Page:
Ji-In You and Amy Bellmore, Department of Educational Psychology, University of Wisconsin–Madison.
Relational peer victimization and psychosocial adjustment: The mediating role of best friendship qualities
Article first published online: 23 MAY 2011
Copyright © 2011 IARR
Volume 19, Issue 2, pages 340–353, June 2012
How to Cite
YOU, J.-I. and BELLMORE, A. (2012), Relational peer victimization and psychosocial adjustment: The mediating role of best friendship qualities. Personal Relationships, 19: 340–353. doi: 10.1111/j.1475-6811.2011.01365.x
Data used for this study were collected as part of the Manchester Youth Study, a study of how peer relations contribute to social and academic development across childhood and adolescence. We are grateful to Antonius H. Cillessen for allowing us to use part of his data set.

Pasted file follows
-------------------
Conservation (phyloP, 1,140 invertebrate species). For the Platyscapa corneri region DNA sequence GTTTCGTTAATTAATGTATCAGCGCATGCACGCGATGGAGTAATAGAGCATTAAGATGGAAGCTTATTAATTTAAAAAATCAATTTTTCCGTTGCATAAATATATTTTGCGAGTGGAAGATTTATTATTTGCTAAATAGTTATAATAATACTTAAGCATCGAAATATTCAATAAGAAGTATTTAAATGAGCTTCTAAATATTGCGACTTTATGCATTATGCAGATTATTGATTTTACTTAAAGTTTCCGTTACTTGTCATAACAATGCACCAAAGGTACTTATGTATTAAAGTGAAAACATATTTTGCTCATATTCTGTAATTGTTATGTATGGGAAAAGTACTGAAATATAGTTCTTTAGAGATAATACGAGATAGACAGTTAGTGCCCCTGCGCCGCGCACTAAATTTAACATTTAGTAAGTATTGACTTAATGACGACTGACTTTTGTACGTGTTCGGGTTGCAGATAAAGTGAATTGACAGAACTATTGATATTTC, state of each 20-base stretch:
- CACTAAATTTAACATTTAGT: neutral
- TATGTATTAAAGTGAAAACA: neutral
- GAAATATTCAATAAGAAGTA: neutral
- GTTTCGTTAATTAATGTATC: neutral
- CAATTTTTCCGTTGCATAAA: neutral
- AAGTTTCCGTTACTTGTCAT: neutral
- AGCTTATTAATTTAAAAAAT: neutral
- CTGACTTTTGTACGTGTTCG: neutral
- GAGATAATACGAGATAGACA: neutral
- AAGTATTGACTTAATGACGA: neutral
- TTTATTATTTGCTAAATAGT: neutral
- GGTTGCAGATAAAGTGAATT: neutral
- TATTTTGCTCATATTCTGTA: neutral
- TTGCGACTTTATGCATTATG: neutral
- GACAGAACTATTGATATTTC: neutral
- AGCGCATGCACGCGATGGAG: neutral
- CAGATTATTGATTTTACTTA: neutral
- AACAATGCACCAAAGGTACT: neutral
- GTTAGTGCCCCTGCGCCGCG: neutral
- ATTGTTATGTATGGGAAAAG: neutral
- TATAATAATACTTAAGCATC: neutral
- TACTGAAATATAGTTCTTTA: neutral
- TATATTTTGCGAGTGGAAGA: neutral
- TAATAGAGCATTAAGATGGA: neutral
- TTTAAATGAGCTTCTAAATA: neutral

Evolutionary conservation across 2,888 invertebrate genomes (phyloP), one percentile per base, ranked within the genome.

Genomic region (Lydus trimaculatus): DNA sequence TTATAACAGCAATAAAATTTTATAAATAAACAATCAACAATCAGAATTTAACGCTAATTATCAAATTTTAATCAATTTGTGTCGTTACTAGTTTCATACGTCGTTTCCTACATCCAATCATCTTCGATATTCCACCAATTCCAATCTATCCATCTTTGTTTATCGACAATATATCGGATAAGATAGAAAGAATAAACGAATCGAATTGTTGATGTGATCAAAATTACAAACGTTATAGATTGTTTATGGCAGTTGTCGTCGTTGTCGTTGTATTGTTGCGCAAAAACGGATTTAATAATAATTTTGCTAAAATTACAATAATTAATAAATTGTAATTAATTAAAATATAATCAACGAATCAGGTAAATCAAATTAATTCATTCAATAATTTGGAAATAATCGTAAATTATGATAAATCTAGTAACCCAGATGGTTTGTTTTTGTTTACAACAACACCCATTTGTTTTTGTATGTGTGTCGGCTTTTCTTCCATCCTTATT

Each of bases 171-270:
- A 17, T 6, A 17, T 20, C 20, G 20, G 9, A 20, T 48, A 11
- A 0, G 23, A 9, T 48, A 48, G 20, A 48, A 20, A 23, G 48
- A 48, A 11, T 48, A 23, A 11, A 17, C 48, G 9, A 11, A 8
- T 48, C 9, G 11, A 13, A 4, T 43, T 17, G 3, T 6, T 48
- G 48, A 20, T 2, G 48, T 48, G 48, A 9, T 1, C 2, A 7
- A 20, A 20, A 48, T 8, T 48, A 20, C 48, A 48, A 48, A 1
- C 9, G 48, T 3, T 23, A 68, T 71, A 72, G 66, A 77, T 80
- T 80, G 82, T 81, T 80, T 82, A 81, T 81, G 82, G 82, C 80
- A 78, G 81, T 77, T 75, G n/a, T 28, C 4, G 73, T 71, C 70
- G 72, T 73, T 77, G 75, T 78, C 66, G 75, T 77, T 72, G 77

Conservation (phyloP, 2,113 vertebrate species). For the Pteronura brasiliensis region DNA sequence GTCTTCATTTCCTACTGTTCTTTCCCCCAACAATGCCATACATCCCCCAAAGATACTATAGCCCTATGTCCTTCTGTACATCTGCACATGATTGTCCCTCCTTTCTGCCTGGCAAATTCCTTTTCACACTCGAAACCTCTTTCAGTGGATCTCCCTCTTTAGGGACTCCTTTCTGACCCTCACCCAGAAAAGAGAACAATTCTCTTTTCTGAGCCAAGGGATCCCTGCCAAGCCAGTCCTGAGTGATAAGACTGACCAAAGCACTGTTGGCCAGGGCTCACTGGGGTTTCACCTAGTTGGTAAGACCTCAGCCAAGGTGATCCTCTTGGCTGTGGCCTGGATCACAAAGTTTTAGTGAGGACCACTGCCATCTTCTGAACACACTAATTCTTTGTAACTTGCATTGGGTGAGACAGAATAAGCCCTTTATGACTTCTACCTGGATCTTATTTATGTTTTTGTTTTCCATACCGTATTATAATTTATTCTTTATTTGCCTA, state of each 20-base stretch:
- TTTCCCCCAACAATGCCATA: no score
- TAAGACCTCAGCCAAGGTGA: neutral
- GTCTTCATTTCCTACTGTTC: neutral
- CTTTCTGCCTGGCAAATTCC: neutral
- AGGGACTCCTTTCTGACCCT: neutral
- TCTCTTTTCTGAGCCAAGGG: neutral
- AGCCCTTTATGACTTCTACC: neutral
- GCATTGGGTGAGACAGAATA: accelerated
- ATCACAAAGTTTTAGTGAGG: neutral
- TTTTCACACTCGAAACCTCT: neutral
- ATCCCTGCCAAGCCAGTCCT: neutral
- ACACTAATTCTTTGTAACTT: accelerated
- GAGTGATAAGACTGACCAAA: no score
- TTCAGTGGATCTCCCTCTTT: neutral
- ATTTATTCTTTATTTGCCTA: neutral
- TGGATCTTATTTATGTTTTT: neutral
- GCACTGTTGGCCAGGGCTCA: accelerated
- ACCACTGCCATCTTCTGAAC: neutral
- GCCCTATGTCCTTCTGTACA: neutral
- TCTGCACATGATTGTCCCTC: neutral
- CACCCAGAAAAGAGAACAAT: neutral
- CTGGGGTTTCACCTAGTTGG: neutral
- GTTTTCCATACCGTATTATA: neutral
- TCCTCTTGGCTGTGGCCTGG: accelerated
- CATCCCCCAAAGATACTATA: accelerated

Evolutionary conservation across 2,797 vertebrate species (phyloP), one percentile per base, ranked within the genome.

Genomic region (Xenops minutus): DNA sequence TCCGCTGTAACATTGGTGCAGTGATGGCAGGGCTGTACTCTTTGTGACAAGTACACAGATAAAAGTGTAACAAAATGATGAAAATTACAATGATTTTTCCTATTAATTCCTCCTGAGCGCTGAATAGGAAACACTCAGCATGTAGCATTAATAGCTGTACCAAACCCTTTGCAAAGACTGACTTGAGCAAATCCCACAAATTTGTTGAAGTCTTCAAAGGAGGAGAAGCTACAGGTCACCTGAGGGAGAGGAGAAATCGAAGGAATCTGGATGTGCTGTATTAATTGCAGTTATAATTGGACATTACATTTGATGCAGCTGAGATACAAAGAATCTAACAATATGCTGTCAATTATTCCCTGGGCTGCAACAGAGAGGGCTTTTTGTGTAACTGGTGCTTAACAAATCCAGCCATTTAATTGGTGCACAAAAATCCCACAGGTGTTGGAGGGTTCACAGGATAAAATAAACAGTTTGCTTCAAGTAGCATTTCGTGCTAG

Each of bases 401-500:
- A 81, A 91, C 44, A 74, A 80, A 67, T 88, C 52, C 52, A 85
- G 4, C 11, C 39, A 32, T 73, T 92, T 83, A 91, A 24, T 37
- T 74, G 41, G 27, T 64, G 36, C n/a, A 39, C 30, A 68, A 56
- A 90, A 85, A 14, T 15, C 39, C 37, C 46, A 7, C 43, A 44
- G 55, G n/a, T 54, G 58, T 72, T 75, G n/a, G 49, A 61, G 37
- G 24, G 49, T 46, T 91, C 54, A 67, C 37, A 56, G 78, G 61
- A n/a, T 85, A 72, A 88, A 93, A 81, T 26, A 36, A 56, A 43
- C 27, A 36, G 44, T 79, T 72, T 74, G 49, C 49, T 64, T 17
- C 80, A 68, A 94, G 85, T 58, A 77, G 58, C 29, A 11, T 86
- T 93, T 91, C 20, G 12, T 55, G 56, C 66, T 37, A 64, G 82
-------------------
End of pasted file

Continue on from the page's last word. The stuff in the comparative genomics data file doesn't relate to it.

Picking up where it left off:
- Issue published online: 23 MAY 2012
- Article first published online: 23 MAY 2011
With a sample of 414 tenth-grade students (53% girls) from the Northeastern United States, the unique mediating roles that different dimensions of best friendship quality play in linking relational victimization and psychosocial maladjustment were examined. For both boys and girls, relational victimization was found to predict higher levels of internalizing behaviors directly and through partial mediation by greater conflict and weaker feelings of help within adolescents' best friendships. Increased conflict also partially mediated the association between relational victimization and higher levels of externalizing behaviors. Together, the results provide support for the significance of broader peer group functioning on both dyadic relationships and individual functioning.